When you think “Mennonite,” you think music, but lo-fi electro pop probably isn’t what you have in mind, even if you know what it might sound like. Yet musician Teen Daze embodies and embraces that contradiction.
I am optimistic! That is what I tell myself from time to time, but it seems sometimes that my brother is the only one who shares this optimism with me. What is happening in Egypt does not herald anything good for the moment, but, in my opinion, it is very promising for the future.
The week after becoming a member in a new church, the calls start coming—“Would you be interested in teaching Sunday school?” “How would you like to lead music?”—the typical starter positions offered to young adults.
The youth group at a Waterloo church is using rain water at a fundraising car wash on Saturday as they raise money and awareness for water conservation projects in Africa.
The federal election came and went, our elected representatives have filled the House of Commons, and campaigners have removed all the lawn signs. Now that the partisan dust has settled, as Mennonites we have a chance to ponder the question that lay neglected in deciding how to vote: How involved should we be in politics?
After the May 2 election, Young Voices asked some readers their thoughts on faith and politics.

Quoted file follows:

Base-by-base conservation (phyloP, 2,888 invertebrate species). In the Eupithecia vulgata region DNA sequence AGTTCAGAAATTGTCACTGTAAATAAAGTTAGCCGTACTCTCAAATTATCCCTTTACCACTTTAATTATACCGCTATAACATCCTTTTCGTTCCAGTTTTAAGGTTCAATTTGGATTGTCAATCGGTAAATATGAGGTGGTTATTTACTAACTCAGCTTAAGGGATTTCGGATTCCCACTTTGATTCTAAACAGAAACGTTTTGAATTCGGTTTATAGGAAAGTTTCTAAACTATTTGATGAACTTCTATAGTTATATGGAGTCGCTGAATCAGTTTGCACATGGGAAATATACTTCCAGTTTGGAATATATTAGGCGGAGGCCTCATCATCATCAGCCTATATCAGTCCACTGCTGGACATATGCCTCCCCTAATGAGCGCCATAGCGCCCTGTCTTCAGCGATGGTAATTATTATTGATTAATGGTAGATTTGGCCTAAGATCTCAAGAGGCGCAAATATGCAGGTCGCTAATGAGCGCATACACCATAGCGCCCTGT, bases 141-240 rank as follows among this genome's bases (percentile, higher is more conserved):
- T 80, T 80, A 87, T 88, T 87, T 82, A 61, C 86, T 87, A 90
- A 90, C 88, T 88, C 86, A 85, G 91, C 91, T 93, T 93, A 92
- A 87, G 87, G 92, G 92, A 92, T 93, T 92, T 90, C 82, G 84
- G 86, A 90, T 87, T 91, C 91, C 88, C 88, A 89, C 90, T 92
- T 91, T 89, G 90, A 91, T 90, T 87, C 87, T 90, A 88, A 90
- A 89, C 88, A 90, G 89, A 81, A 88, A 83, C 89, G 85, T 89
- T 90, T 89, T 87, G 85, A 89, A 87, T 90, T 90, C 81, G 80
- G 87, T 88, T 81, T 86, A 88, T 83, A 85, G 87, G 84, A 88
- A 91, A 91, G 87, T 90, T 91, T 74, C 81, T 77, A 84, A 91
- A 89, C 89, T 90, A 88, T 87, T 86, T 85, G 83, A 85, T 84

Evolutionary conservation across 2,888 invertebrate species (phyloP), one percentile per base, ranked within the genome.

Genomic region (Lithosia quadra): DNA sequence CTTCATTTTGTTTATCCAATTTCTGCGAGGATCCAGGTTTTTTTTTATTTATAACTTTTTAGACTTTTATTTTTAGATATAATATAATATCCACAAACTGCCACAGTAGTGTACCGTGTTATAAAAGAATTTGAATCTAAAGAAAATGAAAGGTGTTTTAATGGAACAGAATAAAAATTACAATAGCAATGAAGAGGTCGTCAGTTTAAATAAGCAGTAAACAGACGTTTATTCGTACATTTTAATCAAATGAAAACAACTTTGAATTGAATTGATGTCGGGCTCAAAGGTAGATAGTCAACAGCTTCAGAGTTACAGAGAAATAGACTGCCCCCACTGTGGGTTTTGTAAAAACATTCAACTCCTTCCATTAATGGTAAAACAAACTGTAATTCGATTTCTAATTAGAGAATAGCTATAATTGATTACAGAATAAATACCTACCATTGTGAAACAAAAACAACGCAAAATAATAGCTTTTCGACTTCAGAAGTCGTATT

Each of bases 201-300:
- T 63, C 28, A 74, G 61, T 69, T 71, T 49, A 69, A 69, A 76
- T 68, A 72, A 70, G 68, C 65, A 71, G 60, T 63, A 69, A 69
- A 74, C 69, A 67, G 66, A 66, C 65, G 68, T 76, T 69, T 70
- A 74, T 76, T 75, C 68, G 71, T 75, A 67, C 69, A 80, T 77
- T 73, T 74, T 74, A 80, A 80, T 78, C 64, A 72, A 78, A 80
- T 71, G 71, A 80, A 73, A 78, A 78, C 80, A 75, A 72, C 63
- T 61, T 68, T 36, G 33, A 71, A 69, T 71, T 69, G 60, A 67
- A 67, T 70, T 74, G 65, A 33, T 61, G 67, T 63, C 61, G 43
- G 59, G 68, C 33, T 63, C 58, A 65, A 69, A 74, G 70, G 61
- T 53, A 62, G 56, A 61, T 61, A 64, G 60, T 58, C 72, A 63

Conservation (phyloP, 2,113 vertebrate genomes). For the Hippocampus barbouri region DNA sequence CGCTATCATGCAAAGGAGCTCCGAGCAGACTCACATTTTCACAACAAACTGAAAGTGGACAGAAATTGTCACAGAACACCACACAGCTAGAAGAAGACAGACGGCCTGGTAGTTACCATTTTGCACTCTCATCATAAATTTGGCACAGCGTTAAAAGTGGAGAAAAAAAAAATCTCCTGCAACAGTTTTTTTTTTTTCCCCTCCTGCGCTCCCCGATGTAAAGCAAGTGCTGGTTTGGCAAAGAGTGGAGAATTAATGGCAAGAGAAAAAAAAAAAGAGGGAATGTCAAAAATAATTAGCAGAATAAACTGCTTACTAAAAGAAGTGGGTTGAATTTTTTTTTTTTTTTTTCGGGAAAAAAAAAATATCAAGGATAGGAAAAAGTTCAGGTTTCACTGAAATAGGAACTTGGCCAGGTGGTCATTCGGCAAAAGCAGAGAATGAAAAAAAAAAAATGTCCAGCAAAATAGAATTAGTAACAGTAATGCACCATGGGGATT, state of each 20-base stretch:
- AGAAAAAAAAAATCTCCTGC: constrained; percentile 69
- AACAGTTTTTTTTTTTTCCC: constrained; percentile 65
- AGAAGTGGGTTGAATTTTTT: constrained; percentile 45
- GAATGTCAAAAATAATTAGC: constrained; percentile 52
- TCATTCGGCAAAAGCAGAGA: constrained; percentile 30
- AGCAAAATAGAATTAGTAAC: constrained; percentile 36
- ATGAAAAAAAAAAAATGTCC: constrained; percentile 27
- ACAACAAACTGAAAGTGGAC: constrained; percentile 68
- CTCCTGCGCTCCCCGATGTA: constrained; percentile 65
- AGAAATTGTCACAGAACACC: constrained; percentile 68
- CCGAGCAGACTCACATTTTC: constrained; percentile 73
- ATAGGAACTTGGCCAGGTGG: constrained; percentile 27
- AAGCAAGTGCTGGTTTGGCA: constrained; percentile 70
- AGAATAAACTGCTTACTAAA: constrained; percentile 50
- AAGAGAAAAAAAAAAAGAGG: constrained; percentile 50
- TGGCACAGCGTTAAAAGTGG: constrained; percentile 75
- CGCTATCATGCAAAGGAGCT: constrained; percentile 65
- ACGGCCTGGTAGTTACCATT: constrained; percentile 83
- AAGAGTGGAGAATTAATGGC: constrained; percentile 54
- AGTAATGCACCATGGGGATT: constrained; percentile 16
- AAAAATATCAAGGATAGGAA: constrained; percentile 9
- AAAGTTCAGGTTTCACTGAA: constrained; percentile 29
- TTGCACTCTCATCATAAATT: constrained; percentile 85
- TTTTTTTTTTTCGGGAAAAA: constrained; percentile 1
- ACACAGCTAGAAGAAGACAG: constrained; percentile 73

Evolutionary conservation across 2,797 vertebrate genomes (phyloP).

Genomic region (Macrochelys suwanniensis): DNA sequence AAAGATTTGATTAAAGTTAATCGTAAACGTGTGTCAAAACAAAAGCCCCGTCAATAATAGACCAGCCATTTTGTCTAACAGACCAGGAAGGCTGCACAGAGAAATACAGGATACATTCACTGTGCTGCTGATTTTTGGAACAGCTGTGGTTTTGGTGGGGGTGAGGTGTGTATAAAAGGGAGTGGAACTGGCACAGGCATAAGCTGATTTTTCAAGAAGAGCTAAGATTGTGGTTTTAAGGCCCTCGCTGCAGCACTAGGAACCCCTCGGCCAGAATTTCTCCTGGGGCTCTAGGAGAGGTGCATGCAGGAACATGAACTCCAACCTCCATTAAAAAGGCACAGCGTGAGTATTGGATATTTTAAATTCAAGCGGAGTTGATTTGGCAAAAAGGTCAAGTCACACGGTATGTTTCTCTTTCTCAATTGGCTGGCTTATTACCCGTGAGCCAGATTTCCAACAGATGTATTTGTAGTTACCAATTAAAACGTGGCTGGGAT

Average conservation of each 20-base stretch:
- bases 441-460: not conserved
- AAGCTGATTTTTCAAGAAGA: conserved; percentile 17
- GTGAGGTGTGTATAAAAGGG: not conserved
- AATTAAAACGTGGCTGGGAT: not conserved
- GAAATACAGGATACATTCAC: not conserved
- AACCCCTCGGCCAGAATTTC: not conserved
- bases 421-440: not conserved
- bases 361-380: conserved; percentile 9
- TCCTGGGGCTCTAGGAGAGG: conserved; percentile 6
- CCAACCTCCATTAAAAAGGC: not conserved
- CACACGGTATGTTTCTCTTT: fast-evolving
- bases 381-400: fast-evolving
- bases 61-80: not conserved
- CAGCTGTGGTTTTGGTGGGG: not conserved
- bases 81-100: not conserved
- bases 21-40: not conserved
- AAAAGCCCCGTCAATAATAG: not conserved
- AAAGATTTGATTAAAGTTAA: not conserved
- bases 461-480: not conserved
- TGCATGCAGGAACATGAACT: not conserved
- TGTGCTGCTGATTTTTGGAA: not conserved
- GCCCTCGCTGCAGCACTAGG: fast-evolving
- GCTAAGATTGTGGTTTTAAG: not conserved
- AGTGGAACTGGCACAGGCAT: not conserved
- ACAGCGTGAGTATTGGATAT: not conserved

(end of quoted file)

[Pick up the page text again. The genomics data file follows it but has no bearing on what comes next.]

The new Young Anabaptists’ (YABs) Committee of Mennonite World Conference has made stronger international fellowship the focus of their projects for the coming year.
This spring’s federal election rekindled my interest in Canadian politics after I’d experienced disillusionment with the whole process. Several elections changed nothing and the candidates I voted for always seemed to lose.
Growing up, Miriam Rudolph always said she wanted to be an artist . . . or a gardener. Now, only 28 and working as a full-time printmaker, she gets to live out one of her childhood dreams.
Here begins a new adventure: Canadian Mennonite’s Young Voices section. What is this section, you ask? Why is it here?
Upon reflection, the magazine realized that its readership is—how to put this gently—aging. And while this threatens the life and breath of subscriptions, it’s also a problem because many voices in the church aren’t part of the conversation.